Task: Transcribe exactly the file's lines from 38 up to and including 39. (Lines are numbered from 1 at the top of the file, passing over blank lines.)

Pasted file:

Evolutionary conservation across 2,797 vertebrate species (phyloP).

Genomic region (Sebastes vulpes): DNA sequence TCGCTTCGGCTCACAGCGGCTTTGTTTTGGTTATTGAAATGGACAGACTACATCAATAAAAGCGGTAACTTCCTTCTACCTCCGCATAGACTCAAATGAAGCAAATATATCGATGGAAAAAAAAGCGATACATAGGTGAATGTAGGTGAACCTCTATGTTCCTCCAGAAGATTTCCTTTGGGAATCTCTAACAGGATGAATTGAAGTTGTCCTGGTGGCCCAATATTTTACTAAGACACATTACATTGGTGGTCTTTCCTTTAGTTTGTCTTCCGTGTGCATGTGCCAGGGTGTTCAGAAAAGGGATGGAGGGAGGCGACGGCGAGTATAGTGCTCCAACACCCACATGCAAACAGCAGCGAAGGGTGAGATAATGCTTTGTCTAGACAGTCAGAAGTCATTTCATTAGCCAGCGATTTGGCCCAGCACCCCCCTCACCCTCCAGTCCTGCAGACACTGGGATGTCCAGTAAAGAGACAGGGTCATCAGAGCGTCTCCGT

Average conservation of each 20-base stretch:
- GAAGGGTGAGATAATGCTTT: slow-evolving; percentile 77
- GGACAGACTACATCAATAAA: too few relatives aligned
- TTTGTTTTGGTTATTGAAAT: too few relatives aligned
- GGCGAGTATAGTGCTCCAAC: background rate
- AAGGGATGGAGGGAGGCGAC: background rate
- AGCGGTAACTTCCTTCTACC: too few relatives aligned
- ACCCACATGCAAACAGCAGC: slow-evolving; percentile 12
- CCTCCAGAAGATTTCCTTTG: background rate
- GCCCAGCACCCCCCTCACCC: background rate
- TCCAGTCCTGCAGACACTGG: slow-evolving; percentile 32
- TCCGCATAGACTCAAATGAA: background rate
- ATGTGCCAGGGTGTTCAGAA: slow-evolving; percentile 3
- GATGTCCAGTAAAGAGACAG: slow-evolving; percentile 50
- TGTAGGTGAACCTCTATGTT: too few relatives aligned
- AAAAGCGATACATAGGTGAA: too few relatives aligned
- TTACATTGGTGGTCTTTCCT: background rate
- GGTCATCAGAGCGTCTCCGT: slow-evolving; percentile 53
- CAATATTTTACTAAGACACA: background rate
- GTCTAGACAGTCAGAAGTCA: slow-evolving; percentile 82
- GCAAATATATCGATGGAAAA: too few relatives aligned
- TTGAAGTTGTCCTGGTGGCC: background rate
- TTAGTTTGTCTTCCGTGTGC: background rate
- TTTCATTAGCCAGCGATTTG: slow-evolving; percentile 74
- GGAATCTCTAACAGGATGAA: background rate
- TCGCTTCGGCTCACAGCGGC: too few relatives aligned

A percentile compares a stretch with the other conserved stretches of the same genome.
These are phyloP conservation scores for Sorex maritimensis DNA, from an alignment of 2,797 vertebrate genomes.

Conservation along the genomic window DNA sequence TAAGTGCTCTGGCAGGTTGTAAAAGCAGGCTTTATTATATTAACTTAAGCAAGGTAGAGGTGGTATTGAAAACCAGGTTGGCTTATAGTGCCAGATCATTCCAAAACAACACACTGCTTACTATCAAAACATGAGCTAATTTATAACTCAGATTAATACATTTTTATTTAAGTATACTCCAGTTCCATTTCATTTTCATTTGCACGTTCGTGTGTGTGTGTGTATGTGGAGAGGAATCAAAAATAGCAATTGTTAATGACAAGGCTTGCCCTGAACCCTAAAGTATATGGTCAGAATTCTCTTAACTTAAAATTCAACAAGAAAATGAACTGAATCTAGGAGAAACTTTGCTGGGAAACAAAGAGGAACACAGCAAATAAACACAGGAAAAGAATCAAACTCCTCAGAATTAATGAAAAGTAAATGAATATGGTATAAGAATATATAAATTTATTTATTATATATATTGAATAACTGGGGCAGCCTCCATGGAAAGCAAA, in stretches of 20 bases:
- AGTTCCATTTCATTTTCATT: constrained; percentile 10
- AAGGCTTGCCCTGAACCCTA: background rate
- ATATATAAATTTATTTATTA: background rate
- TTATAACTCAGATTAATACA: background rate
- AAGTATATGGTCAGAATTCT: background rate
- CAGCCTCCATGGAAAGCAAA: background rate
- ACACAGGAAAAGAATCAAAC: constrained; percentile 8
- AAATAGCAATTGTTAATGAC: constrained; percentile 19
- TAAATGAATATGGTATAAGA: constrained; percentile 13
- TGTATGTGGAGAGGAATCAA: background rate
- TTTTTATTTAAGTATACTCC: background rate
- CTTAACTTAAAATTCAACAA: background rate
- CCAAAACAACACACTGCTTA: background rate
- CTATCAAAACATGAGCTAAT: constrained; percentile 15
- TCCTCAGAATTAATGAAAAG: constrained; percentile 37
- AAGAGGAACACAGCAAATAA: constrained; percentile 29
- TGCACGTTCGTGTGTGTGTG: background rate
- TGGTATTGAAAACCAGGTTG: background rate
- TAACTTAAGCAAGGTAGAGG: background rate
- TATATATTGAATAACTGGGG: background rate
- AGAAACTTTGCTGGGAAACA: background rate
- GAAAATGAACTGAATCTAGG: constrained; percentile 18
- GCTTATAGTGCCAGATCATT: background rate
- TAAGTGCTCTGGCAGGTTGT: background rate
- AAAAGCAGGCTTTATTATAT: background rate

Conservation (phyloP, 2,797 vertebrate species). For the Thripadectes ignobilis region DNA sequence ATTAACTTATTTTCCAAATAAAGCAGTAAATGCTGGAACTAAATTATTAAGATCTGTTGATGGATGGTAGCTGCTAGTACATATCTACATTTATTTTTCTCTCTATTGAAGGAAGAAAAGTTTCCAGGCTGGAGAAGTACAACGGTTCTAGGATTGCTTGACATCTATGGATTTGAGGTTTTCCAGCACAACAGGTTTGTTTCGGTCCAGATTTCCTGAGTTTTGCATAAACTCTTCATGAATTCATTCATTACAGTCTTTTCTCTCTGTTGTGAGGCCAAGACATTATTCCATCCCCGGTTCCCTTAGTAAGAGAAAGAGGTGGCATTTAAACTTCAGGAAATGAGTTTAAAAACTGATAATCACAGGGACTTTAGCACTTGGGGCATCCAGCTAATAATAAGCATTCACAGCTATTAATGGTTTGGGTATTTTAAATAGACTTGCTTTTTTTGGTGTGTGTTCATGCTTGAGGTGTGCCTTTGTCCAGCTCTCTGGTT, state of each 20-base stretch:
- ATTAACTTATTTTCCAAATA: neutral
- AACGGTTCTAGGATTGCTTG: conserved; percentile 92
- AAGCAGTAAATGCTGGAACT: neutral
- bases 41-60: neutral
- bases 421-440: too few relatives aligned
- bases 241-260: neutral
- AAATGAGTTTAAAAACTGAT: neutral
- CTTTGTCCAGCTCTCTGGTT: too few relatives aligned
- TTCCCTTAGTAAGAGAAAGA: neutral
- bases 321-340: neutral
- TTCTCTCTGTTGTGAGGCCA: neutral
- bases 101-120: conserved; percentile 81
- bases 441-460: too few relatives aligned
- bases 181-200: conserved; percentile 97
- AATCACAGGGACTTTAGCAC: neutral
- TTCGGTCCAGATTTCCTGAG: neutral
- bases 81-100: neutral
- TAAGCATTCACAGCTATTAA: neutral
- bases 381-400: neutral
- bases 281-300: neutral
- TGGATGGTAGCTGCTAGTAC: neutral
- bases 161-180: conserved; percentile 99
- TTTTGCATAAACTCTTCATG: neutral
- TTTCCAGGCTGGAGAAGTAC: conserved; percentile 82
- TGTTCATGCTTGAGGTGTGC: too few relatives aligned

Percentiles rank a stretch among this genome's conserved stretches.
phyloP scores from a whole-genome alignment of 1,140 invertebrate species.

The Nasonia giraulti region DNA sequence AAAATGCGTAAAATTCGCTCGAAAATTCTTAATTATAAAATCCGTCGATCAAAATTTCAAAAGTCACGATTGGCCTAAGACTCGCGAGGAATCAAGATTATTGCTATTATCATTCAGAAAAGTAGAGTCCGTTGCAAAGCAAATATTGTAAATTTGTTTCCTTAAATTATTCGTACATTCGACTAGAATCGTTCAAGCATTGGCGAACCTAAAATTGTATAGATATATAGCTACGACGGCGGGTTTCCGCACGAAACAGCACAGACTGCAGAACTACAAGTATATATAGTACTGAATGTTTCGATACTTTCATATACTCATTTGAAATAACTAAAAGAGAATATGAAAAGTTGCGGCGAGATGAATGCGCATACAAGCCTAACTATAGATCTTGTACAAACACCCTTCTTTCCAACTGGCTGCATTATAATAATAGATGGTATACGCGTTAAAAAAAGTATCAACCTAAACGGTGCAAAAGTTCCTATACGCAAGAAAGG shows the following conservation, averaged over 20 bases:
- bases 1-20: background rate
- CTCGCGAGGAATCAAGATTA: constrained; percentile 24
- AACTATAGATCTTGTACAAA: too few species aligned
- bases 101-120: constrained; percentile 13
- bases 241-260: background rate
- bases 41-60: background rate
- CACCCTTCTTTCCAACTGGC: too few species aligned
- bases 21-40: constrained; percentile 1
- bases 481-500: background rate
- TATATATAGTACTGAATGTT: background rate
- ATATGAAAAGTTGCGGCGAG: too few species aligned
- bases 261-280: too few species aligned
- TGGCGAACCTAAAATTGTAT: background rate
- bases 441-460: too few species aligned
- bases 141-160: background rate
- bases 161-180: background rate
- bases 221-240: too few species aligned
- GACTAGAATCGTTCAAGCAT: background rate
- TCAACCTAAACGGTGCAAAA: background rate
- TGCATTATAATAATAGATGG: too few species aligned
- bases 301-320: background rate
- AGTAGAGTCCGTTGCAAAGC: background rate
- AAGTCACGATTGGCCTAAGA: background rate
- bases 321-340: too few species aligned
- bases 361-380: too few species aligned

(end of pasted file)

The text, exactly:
- ACACAGGAAAAGAATCAAAC: constrained; percentile 8
- AAATAGCAATTGTTAATGAC: constrained; percentile 19